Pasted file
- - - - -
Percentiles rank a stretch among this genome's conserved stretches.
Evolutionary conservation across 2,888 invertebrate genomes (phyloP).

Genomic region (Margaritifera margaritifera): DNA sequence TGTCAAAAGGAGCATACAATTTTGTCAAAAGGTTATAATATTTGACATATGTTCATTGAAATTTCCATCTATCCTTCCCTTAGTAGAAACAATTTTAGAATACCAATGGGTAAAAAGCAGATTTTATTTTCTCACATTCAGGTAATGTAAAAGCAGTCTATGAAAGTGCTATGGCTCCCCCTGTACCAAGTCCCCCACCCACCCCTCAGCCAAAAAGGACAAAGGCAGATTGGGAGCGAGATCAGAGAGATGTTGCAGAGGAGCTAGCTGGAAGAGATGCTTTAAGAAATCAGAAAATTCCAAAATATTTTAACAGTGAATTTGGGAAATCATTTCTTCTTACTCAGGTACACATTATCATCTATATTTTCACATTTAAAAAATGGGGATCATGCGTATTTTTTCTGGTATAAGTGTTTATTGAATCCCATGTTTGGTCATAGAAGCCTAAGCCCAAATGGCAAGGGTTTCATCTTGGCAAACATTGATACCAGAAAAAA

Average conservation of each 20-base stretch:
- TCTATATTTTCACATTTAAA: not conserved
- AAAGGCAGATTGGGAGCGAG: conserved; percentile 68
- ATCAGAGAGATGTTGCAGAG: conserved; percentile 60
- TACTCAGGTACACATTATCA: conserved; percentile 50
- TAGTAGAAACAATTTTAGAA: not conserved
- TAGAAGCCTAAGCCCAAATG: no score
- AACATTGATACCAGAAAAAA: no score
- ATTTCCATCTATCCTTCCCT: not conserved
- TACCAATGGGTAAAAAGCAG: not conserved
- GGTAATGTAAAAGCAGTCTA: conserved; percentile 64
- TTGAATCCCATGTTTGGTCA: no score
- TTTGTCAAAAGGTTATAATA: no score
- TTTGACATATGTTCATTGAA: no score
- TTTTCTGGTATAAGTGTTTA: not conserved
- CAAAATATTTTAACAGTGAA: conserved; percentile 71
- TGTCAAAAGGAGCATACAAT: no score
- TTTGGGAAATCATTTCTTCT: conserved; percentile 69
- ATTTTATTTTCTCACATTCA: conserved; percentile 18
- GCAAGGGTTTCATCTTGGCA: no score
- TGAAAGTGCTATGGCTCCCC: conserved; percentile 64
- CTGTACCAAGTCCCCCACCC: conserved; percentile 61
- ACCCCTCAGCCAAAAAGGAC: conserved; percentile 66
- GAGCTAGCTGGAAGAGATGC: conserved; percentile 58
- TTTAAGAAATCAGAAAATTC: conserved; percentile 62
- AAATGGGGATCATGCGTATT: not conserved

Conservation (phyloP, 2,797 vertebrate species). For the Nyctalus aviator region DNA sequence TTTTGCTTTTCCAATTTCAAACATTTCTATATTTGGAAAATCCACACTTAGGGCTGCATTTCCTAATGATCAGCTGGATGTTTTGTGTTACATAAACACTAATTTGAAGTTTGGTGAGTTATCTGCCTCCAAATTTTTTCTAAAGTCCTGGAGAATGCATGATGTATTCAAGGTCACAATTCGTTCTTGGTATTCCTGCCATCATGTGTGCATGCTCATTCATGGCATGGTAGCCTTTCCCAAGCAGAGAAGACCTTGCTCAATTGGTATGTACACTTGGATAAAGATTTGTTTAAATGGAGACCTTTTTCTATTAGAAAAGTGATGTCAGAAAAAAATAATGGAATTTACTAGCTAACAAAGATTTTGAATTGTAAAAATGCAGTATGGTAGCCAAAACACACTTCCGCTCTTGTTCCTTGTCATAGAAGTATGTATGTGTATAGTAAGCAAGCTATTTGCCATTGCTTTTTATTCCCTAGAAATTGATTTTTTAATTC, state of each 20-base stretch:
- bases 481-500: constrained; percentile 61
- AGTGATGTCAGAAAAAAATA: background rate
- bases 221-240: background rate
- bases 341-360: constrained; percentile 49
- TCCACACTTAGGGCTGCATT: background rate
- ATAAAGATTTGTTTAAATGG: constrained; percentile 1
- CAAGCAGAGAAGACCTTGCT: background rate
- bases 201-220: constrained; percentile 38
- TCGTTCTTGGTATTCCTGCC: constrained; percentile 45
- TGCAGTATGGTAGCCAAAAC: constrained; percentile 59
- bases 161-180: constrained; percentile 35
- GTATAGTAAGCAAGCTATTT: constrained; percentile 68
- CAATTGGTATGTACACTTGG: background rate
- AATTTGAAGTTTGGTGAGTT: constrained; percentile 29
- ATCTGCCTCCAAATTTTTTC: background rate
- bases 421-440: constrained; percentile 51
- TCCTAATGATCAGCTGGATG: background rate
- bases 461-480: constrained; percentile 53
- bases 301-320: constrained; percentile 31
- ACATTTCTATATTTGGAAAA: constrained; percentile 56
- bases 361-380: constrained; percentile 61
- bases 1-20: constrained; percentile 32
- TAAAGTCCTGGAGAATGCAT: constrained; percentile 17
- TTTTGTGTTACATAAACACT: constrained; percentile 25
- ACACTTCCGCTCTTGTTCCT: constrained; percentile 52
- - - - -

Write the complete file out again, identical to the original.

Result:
Percentiles rank a stretch among this genome's conserved stretches.
Evolutionary conservation across 2,888 invertebrate genomes (phyloP).

Genomic region (Margaritifera margaritifera): DNA sequence TGTCAAAAGGAGCATACAATTTTGTCAAAAGGTTATAATATTTGACATATGTTCATTGAAATTTCCATCTATCCTTCCCTTAGTAGAAACAATTTTAGAATACCAATGGGTAAAAAGCAGATTTTATTTTCTCACATTCAGGTAATGTAAAAGCAGTCTATGAAAGTGCTATGGCTCCCCCTGTACCAAGTCCCCCACCCACCCCTCAGCCAAAAAGGACAAAGGCAGATTGGGAGCGAGATCAGAGAGATGTTGCAGAGGAGCTAGCTGGAAGAGATGCTTTAAGAAATCAGAAAATTCCAAAATATTTTAACAGTGAATTTGGGAAATCATTTCTTCTTACTCAGGTACACATTATCATCTATATTTTCACATTTAAAAAATGGGGATCATGCGTATTTTTTCTGGTATAAGTGTTTATTGAATCCCATGTTTGGTCATAGAAGCCTAAGCCCAAATGGCAAGGGTTTCATCTTGGCAAACATTGATACCAGAAAAAA

Average conservation of each 20-base stretch:
- TCTATATTTTCACATTTAAA: not conserved
- AAAGGCAGATTGGGAGCGAG: conserved; percentile 68
- ATCAGAGAGATGTTGCAGAG: conserved; percentile 60
- TACTCAGGTACACATTATCA: conserved; percentile 50
- TAGTAGAAACAATTTTAGAA: not conserved
- TAGAAGCCTAAGCCCAAATG: no score
- AACATTGATACCAGAAAAAA: no score
- ATTTCCATCTATCCTTCCCT: not conserved
- TACCAATGGGTAAAAAGCAG: not conserved
- GGTAATGTAAAAGCAGTCTA: conserved; percentile 64
- TTGAATCCCATGTTTGGTCA: no score
- TTTGTCAAAAGGTTATAATA: no score
- TTTGACATATGTTCATTGAA: no score
- TTTTCTGGTATAAGTGTTTA: not conserved
- CAAAATATTTTAACAGTGAA: conserved; percentile 71
- TGTCAAAAGGAGCATACAAT: no score
- TTTGGGAAATCATTTCTTCT: conserved; percentile 69
- ATTTTATTTTCTCACATTCA: conserved; percentile 18
- GCAAGGGTTTCATCTTGGCA: no score
- TGAAAGTGCTATGGCTCCCC: conserved; percentile 64
- CTGTACCAAGTCCCCCACCC: conserved; percentile 61
- ACCCCTCAGCCAAAAAGGAC: conserved; percentile 66
- GAGCTAGCTGGAAGAGATGC: conserved; percentile 58
- TTTAAGAAATCAGAAAATTC: conserved; percentile 62
- AAATGGGGATCATGCGTATT: not conserved

Conservation (phyloP, 2,797 vertebrate species). For the Nyctalus aviator region DNA sequence TTTTGCTTTTCCAATTTCAAACATTTCTATATTTGGAAAATCCACACTTAGGGCTGCATTTCCTAATGATCAGCTGGATGTTTTGTGTTACATAAACACTAATTTGAAGTTTGGTGAGTTATCTGCCTCCAAATTTTTTCTAAAGTCCTGGAGAATGCATGATGTATTCAAGGTCACAATTCGTTCTTGGTATTCCTGCCATCATGTGTGCATGCTCATTCATGGCATGGTAGCCTTTCCCAAGCAGAGAAGACCTTGCTCAATTGGTATGTACACTTGGATAAAGATTTGTTTAAATGGAGACCTTTTTCTATTAGAAAAGTGATGTCAGAAAAAAATAATGGAATTTACTAGCTAACAAAGATTTTGAATTGTAAAAATGCAGTATGGTAGCCAAAACACACTTCCGCTCTTGTTCCTTGTCATAGAAGTATGTATGTGTATAGTAAGCAAGCTATTTGCCATTGCTTTTTATTCCCTAGAAATTGATTTTTTAATTC, state of each 20-base stretch:
- bases 481-500: constrained; percentile 61
- AGTGATGTCAGAAAAAAATA: background rate
- bases 221-240: background rate
- bases 341-360: constrained; percentile 49
- TCCACACTTAGGGCTGCATT: background rate
- ATAAAGATTTGTTTAAATGG: constrained; percentile 1
- CAAGCAGAGAAGACCTTGCT: background rate
- bases 201-220: constrained; percentile 38
- TCGTTCTTGGTATTCCTGCC: constrained; percentile 45
- TGCAGTATGGTAGCCAAAAC: constrained; percentile 59
- bases 161-180: constrained; percentile 35
- GTATAGTAAGCAAGCTATTT: constrained; percentile 68
- CAATTGGTATGTACACTTGG: background rate
- AATTTGAAGTTTGGTGAGTT: constrained; percentile 29
- ATCTGCCTCCAAATTTTTTC: background rate
- bases 421-440: constrained; percentile 51
- TCCTAATGATCAGCTGGATG: background rate
- bases 461-480: constrained; percentile 53
- bases 301-320: constrained; percentile 31
- ACATTTCTATATTTGGAAAA: constrained; percentile 56
- bases 361-380: constrained; percentile 61
- bases 1-20: constrained; percentile 32
- TAAAGTCCTGGAGAATGCAT: constrained; percentile 17
- TTTTGTGTTACATAAACACT: constrained; percentile 25
- ACACTTCCGCTCTTGTTCCT: constrained; percentile 52